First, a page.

JONAGOLD |1943| This apple is the cross between Jonathan and Golden Delicious, developed in New York State. The fruit is large and round to conical in shape. The dry, bumpy skin is reddish yellow with light stripes. Inside the creamy yellow flesh is crisp, juicy, and both sweet and tart, which makes for balanced blending.
JONATHAN |1820s| Low in acid, these round apples have yellow/red flesh and produce a spicy juice with mild aroma. These heirloom apples originate in Woodstock, New York. Some claim Jonathan can make a decent single-varietal juice or cider, unlike most apples.
LODI |1924| Lodi apples were developed in New York State and are large and firm. These apples are round-elongated in shape with green skin that becomes yellow as the apple ripens. Inside the flesh is white, juicy, and crisp, producing low acid juice.
MCINTOSH |1820s| This is a medium acid, very aromatic heirloom apple, originating in Upper Canada. The apple is round-oblate in shape, medium in size, and light to dark red in color. The smooth skin has tiny yellow dots. Inside the fine-grained tender flesh is white but can also be tinged red. The McIntosh apple is often used as a table apple for its tender and juicy white flesh, and it produces distinctively tart and spicy juice, useful when blended for cider.
ROME BEAUTY |1916| Hailing from Rome, Ohio, these low to medium acid apples are hard and dry with roughly-textured skin. In size they are medium to large, and inside the creamy-yellow flesh is juicy, crisp, and coarse but becomes mealy if overripe. Rome apples are medium-red in color and their juice is mild and sweet, making it useful for blending as its juice will pick up flavor of other more acidic or tannic varieties.
STAYMAN |1866| This heirloom apple was discovered in Levenworth County, Kansas and is medium in acidity but highly-flavorful. In size Staymans are medium to large red apples with full blush, and are round-conical in shape. Inside the firm and tender flesh is white with a greenish-yellow tinge.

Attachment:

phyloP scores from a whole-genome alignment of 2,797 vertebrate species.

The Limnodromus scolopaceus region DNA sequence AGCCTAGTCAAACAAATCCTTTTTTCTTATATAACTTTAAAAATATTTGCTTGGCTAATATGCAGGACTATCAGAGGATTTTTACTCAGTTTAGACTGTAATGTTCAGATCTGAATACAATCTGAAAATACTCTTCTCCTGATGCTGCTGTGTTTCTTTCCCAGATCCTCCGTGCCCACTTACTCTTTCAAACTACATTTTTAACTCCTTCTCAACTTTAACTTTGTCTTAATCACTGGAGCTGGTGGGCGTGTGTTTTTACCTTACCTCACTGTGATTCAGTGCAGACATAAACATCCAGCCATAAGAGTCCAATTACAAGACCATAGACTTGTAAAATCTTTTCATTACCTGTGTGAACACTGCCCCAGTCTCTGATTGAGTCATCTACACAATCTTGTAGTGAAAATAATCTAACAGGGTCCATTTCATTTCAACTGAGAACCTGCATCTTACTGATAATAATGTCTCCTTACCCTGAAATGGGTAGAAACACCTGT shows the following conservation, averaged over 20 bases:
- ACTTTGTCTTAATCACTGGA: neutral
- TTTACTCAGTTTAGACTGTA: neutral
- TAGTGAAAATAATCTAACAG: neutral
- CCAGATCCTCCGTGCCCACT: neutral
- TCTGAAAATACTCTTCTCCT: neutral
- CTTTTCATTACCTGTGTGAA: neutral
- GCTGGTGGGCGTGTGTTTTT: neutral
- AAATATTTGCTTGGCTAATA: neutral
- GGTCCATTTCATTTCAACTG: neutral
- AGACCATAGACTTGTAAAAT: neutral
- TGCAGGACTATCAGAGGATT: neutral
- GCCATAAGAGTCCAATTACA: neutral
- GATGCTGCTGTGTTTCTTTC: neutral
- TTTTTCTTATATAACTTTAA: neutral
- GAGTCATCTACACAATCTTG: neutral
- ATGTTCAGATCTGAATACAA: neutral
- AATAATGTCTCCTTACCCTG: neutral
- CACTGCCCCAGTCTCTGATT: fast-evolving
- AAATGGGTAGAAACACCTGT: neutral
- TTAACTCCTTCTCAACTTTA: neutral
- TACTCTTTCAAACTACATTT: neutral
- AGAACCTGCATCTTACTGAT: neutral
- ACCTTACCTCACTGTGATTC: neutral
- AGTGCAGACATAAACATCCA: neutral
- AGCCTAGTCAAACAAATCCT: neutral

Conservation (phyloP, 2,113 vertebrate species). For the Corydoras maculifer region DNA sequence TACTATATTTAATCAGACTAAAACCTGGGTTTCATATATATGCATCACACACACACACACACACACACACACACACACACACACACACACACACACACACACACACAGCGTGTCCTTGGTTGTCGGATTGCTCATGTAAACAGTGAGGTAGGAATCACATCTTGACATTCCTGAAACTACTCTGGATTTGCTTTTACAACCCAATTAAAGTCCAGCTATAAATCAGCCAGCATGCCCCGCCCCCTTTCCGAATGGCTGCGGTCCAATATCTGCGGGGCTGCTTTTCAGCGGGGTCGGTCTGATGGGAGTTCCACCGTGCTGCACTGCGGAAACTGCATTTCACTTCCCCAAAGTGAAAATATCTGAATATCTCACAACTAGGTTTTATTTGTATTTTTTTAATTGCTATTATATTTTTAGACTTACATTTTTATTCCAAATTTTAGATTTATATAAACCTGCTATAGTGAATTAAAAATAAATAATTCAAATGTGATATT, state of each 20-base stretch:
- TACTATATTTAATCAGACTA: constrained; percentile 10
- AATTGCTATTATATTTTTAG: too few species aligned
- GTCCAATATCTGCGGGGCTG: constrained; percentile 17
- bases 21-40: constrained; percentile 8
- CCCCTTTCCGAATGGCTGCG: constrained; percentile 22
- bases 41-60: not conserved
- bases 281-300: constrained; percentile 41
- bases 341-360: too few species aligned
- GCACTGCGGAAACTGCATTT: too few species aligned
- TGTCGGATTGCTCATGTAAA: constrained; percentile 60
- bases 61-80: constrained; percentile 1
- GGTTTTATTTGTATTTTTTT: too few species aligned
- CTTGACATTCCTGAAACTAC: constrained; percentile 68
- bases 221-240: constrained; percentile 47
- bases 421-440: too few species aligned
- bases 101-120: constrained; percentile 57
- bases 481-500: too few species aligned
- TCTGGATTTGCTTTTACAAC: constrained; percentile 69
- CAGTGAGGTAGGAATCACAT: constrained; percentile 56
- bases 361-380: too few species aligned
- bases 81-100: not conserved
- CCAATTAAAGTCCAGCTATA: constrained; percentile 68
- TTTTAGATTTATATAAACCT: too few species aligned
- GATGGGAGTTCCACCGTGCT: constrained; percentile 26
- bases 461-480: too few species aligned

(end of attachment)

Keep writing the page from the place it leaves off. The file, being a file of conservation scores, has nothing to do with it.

WINESAP |1800s| These medium acid, oblong medium-sized apples have smooth skin and dark red color featuring small yellow streaks. The origins of this heirloom apple are unclear but clues point to New Jersey. Their flesh is yellow, sweet, crisp, aromatic, and somewhat vinous. Winesaps blend well with sweeter varieties.
WILD FORAGED: Whenever possible we forage for wild apples in the area, often from larger, older trees. These apples are generally sweet and/or tart.
WOLF RIVER |1870s| These low acid heirloom apples hail from the shores of the Wolf River in Wisconsin. The apple skin features bright red flush and red stripes on a pale-green background with some russet dots. Inside the flesh is creamy, white, and tender but can become mealy if overripe.
Information from our own experience and these excellent sources:
Burford, Tom. Apples of North America: 192 Exceptional Varieties for Gardeners, Growers, and Cooks. Timber Press, 2013.
Proulx, Annie, and Lew Nicholas. Cider: Making, Using & Enjoying Sweet & Hard Cider. Storey Publishing, 2003.